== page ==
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House panel kills local option sales tax bill

House panel kills local option sales tax bill

Associated Press

HELENA - A House committee on Friday balked at the idea of giving voters in every city and county in Montana the final say in imposing local sales taxes.

Members of the House Taxation Committee cited fairness and potential legal concerns in rejecting the bill by Rep. Gary Branae, D-Billings, on a 13-7 vote.

The bipartisan vote doesn't bode well for a similar proposal introduced Thursday before the committee by Sen. Jeff Mangan, D-Great Falls.

Branae and other supporters touted his bill as a way to give counties and municipalities a new source of revenue for government services while lessening the burden on local property taxpayers.

"Cities are finding it difficult to keep their infrastructure up," Branae said. "They're finding it difficult to provide services. The money is just not there."

His bill would have limited any local tax to 4 percent and required voter approval. Voters would also have decided what items to tax and how the revenue would have been used, Rep. Wanda Grinde, D-Billings, said.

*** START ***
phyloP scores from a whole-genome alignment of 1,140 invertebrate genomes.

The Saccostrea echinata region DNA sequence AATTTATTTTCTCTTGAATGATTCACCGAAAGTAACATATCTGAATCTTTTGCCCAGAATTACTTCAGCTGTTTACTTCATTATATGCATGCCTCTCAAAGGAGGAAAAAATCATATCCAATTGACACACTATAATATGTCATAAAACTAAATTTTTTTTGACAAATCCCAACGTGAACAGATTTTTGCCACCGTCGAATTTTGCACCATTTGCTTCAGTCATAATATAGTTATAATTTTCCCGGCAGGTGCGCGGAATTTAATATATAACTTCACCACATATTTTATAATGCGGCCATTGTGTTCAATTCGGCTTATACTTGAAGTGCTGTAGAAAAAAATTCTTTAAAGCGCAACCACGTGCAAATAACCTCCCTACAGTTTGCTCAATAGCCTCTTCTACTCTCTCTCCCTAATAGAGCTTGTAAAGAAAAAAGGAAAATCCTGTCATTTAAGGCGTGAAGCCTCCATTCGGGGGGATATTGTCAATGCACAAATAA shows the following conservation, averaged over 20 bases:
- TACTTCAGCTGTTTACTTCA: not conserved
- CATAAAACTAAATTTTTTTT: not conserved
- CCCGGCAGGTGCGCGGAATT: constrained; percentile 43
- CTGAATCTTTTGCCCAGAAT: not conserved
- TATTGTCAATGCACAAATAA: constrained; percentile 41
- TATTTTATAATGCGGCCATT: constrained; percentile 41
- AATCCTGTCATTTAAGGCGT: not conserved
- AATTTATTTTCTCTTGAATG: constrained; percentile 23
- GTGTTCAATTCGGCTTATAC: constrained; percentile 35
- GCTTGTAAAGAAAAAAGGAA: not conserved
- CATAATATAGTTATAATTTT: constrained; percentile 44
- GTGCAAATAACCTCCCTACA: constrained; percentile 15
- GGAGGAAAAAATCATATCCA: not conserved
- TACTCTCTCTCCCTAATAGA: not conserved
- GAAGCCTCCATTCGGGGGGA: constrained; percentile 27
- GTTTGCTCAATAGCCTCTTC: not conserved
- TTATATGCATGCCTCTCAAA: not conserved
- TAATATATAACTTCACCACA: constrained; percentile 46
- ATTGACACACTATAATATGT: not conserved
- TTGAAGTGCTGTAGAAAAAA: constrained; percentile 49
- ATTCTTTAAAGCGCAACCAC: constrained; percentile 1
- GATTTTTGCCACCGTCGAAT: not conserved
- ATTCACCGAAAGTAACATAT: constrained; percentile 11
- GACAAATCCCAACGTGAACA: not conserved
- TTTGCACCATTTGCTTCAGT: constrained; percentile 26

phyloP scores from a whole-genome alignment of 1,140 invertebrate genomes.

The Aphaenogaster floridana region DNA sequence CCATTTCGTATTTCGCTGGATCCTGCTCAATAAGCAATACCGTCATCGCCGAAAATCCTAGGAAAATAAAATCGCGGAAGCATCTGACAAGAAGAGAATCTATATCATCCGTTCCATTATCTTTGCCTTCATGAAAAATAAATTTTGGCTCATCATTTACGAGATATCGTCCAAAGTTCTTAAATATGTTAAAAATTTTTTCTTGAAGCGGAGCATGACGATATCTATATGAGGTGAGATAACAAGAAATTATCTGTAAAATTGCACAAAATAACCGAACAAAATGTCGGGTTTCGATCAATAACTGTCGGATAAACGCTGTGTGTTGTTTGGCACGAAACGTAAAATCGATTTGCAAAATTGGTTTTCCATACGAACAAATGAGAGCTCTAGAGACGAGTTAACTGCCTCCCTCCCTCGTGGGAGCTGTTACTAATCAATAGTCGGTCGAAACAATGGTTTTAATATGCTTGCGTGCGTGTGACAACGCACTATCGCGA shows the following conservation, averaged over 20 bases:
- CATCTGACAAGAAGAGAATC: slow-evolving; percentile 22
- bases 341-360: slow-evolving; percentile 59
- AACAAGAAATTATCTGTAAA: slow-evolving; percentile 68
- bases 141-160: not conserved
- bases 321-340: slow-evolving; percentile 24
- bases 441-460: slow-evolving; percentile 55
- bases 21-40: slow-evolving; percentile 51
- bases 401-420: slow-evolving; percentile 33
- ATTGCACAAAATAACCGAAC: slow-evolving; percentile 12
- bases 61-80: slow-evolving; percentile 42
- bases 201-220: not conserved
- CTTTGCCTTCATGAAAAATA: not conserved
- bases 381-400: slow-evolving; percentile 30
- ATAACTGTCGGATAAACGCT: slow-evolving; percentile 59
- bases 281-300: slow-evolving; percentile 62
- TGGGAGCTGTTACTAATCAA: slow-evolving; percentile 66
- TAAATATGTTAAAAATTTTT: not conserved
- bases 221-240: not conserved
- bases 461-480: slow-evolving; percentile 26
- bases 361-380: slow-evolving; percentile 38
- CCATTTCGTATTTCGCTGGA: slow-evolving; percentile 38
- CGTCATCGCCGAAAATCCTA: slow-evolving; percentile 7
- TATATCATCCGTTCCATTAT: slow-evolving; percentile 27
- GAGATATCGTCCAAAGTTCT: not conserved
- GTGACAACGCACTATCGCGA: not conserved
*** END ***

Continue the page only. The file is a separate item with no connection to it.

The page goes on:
"Local control is one of the words we hear around these capitol halls more than any," she said. "We need to give these local jurisdictions an opportunity to go to voters and say this is what we need to do for our community and voters will then decide."

Rep. Bob Lake, R-Hamilton, objected to taking a piecemeal approach to sales taxes, saying if Missoula County enacted one, it would unfairly affect his constituents in neighboring Ravalli County who may work there.

Rep. Jack Ross, R-Absarokee, called the measure "fraught with danger." The state constitution currently has no limit on local option sales taxes, meaning future lawmakers could raise the allowable tax to 6 or 8 percent. General sales taxes are limited to 4 percent under the constitution.

Mangan's legislation is similar but more specific, proposing a 4 percent local option tax on "luxury" goods and items such as campsites, restaurant meals, alcoholic drinks served in bars, ski-lift tickets, daily golfing fees and car rentals. The money raised could be use for public works projects and property tax relief.

The Senate approved that measure, 30-20, last month.

Sales tax proposals in Montana have failed a number of times over the years.

Copyright © 2005 Associated Press. All rights reserved. This material may not be published, broadcast, rewritten, or redistributed.


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